Steven Freeland told state fire investigators that he thought he snuffed out his cigarette when he went to bed around midnight Thursday after watching television at his Edgewood town house.
But investigators believe that smoldering ashes from the cigarette ignited a couch in the living room, setting the home ablaze about an hour later.
The fast-moving fire destroyed the house and damaged four other homes.
Investigators said Mr. Freeland, his children and his fiancee might not have escaped had it not been for his 19-month-old son waking up to the smell of smoke and the sound of crackling flames.
"The people were sound asleep and were unaware there was a fire in the house," Deputy Chief Fire Marshal Rob Thomas said. "Had the child not gotten up, we could have easily had four fatalities.
"A few more minutes, the smoke would have made it difficult to escape," Mr. Thomas said.
The three-story, wood-frame town house in the Edgewater Village development was occupied by Mr. Freeland, 21, his fiancee, Patricia Gleason, 19, and his two sons, 19-month-old Shane and 5-month-old Patrick.
Investigators believe Shane was awakened by the fire, Mr. Thomas said.
Crying, the boy got out of his crib and went to his father's bedroom.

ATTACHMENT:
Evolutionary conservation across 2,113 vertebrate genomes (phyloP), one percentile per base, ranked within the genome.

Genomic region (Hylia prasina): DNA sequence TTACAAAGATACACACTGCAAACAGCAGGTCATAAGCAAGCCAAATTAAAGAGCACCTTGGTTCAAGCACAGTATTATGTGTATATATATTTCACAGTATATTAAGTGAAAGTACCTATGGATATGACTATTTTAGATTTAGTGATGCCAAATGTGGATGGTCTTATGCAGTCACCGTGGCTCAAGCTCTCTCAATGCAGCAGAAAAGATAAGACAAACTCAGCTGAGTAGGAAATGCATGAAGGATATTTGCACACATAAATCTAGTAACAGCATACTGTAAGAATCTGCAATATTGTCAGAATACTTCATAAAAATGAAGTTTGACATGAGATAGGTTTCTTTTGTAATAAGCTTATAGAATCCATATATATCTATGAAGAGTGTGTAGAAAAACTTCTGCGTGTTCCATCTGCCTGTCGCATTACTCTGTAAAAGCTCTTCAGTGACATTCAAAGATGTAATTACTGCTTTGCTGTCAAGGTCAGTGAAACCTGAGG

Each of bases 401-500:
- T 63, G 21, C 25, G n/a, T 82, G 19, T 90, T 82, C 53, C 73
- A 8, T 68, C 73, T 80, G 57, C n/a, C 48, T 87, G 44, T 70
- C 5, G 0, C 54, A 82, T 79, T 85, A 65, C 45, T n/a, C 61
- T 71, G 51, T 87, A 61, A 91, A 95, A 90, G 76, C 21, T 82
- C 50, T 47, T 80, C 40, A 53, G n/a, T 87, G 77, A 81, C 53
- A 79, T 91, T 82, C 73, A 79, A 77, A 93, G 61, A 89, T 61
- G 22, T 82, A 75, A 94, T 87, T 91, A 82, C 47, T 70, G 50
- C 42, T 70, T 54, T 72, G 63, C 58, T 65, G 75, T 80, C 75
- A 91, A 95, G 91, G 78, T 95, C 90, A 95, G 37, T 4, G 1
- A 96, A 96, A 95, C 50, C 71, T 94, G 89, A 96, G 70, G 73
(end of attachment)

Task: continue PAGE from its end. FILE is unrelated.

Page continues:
Mr. Freeland comforted the toddler and was taking him back to his crib when he smelled something burning in the house, Mr. Thomas said.
Mr. Freeland discovered the fire in the town house's second-floor living room, Mr. Thomas said.
He then got his sons and Ms. Gleason safely out of the home, shortly before the structure became fully engulfed.
The Freeland's house was equipped with two smoke detectors, but the battery in one was dead and the other detector had not been working properly for about a year, Mr. Thomas said.
About 120 volunteer firefighters from nine fire companies in Harford and Baltimore counties responded to the blaze, Mr. Thomas said.
The four-alarm fire, reported at 1:12 a.m. yesterday, was brought under control about 2 a.m., but firefighters remained at the scene until 6 a.m.
Two firefighters received minor injuries as they fought the fire and were treated at the scene, Mr. Thomas said.
One firefighter burned his hand and another stepped onto a nail.
The fire, ruled an accident by the state fire marshal's office, caused $500,000 damage to the Freeland home and four other town houses in the 1700 block of Judy Way, Mr. Thomas said.
In addition to the Freeland home, the fire caused extensive damage to a neighboring unit.
Three other units were damaged by smoke, water and heat.
The town houses were occupied by nine adults and 10 children, according to the American Red Cross of Harford County.
The Red Cross is assisting the Freeland family with food, clothing and shelter.
The agency gave the family $600 to buy food and clothing, but more help will likely be needed, said Wayne Wigglesworth, the agency's director.
Cash donations for the family can be sent to the Red Cross office located at 122 S. Main St., Bel Air, Md., 21014.